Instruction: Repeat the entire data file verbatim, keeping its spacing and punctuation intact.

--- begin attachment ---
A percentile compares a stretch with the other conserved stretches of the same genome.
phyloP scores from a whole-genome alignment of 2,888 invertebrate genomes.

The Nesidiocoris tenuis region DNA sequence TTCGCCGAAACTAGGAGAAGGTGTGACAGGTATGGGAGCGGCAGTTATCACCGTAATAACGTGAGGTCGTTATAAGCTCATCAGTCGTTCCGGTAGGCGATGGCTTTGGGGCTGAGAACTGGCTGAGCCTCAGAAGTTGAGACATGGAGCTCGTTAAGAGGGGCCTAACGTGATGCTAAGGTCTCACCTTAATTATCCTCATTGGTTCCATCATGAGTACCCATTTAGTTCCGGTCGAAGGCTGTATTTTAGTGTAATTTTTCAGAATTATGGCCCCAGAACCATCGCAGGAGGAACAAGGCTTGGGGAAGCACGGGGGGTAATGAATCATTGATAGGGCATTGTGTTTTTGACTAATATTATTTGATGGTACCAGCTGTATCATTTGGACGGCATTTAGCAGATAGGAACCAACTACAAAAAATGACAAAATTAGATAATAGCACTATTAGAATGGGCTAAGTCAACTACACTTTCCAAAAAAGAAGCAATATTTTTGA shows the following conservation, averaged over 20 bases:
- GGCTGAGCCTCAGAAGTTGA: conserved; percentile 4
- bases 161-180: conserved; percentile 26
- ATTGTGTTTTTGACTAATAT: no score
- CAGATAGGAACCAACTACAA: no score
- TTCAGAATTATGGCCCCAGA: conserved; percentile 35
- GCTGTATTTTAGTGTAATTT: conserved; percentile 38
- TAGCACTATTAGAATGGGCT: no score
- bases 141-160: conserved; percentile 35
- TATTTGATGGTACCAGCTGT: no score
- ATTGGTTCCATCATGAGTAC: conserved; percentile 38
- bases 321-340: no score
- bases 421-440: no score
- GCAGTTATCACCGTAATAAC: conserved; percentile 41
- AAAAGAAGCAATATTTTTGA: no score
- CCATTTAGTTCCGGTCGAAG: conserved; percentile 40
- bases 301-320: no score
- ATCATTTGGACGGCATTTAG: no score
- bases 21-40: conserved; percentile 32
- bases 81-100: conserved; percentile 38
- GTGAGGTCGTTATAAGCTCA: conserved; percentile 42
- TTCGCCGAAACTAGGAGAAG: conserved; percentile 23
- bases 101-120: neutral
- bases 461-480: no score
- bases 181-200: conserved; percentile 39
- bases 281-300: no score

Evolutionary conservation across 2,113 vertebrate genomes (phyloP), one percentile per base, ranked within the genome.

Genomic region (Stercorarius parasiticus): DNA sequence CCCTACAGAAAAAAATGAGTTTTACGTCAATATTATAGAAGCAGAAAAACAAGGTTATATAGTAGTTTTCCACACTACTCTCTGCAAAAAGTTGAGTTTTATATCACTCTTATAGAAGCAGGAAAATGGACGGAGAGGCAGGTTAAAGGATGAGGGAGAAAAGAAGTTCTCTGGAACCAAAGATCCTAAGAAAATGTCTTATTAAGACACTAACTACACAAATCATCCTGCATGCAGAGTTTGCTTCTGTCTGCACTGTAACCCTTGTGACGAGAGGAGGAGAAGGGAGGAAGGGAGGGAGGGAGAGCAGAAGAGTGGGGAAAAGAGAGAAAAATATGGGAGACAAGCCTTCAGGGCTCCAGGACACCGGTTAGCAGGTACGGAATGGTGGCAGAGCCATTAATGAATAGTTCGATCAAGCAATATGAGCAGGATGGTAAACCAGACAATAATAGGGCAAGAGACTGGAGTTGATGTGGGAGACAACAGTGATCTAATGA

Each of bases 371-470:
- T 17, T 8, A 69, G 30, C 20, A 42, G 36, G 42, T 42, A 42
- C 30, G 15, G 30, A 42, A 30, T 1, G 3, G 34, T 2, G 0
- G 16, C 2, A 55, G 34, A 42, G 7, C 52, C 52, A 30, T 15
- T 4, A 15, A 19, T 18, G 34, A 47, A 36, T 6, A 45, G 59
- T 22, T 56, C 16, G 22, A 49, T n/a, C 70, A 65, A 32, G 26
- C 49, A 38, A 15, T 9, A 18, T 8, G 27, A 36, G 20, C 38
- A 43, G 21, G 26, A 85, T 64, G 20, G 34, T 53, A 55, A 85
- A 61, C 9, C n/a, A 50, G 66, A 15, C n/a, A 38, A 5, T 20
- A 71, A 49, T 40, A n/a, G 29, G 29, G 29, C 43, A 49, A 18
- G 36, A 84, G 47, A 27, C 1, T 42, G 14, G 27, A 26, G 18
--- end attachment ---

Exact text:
A percentile compares a stretch with the other conserved stretches of the same genome.
phyloP scores from a whole-genome alignment of 2,888 invertebrate genomes.

The Nesidiocoris tenuis region DNA sequence TTCGCCGAAACTAGGAGAAGGTGTGACAGGTATGGGAGCGGCAGTTATCACCGTAATAACGTGAGGTCGTTATAAGCTCATCAGTCGTTCCGGTAGGCGATGGCTTTGGGGCTGAGAACTGGCTGAGCCTCAGAAGTTGAGACATGGAGCTCGTTAAGAGGGGCCTAACGTGATGCTAAGGTCTCACCTTAATTATCCTCATTGGTTCCATCATGAGTACCCATTTAGTTCCGGTCGAAGGCTGTATTTTAGTGTAATTTTTCAGAATTATGGCCCCAGAACCATCGCAGGAGGAACAAGGCTTGGGGAAGCACGGGGGGTAATGAATCATTGATAGGGCATTGTGTTTTTGACTAATATTATTTGATGGTACCAGCTGTATCATTTGGACGGCATTTAGCAGATAGGAACCAACTACAAAAAATGACAAAATTAGATAATAGCACTATTAGAATGGGCTAAGTCAACTACACTTTCCAAAAAAGAAGCAATATTTTTGA shows the following conservation, averaged over 20 bases:
- GGCTGAGCCTCAGAAGTTGA: conserved; percentile 4
- bases 161-180: conserved; percentile 26
- ATTGTGTTTTTGACTAATAT: no score
- CAGATAGGAACCAACTACAA: no score
- TTCAGAATTATGGCCCCAGA: conserved; percentile 35
- GCTGTATTTTAGTGTAATTT: conserved; percentile 38
- TAGCACTATTAGAATGGGCT: no score
- bases 141-160: conserved; percentile 35
- TATTTGATGGTACCAGCTGT: no score
- ATTGGTTCCATCATGAGTAC: conserved; percentile 38
- bases 321-340: no score
- bases 421-440: no score
- GCAGTTATCACCGTAATAAC: conserved; percentile 41
- AAAAGAAGCAATATTTTTGA: no score
- CCATTTAGTTCCGGTCGAAG: conserved; percentile 40
- bases 301-320: no score
- ATCATTTGGACGGCATTTAG: no score
- bases 21-40: conserved; percentile 32
- bases 81-100: conserved; percentile 38
- GTGAGGTCGTTATAAGCTCA: conserved; percentile 42
- TTCGCCGAAACTAGGAGAAG: conserved; percentile 23
- bases 101-120: neutral
- bases 461-480: no score
- bases 181-200: conserved; percentile 39
- bases 281-300: no score

Evolutionary conservation across 2,113 vertebrate genomes (phyloP), one percentile per base, ranked within the genome.

Genomic region (Stercorarius parasiticus): DNA sequence CCCTACAGAAAAAAATGAGTTTTACGTCAATATTATAGAAGCAGAAAAACAAGGTTATATAGTAGTTTTCCACACTACTCTCTGCAAAAAGTTGAGTTTTATATCACTCTTATAGAAGCAGGAAAATGGACGGAGAGGCAGGTTAAAGGATGAGGGAGAAAAGAAGTTCTCTGGAACCAAAGATCCTAAGAAAATGTCTTATTAAGACACTAACTACACAAATCATCCTGCATGCAGAGTTTGCTTCTGTCTGCACTGTAACCCTTGTGACGAGAGGAGGAGAAGGGAGGAAGGGAGGGAGGGAGAGCAGAAGAGTGGGGAAAAGAGAGAAAAATATGGGAGACAAGCCTTCAGGGCTCCAGGACACCGGTTAGCAGGTACGGAATGGTGGCAGAGCCATTAATGAATAGTTCGATCAAGCAATATGAGCAGGATGGTAAACCAGACAATAATAGGGCAAGAGACTGGAGTTGATGTGGGAGACAACAGTGATCTAATGA

Each of bases 371-470:
- T 17, T 8, A 69, G 30, C 20, A 42, G 36, G 42, T 42, A 42
- C 30, G 15, G 30, A 42, A 30, T 1, G 3, G 34, T 2, G 0
- G 16, C 2, A 55, G 34, A 42, G 7, C 52, C 52, A 30, T 15
- T 4, A 15, A 19, T 18, G 34, A 47, A 36, T 6, A 45, G 59
- T 22, T 56, C 16, G 22, A 49, T n/a, C 70, A 65, A 32, G 26
- C 49, A 38, A 15, T 9, A 18, T 8, G 27, A 36, G 20, C 38
- A 43, G 21, G 26, A 85, T 64, G 20, G 34, T 53, A 55, A 85
- A 61, C 9, C n/a, A 50, G 66, A 15, C n/a, A 38, A 5, T 20
- A 71, A 49, T 40, A n/a, G 29, G 29, G 29, C 43, A 49, A 18
- G 36, A 84, G 47, A 27, C 1, T 42, G 14, G 27, A 26, G 18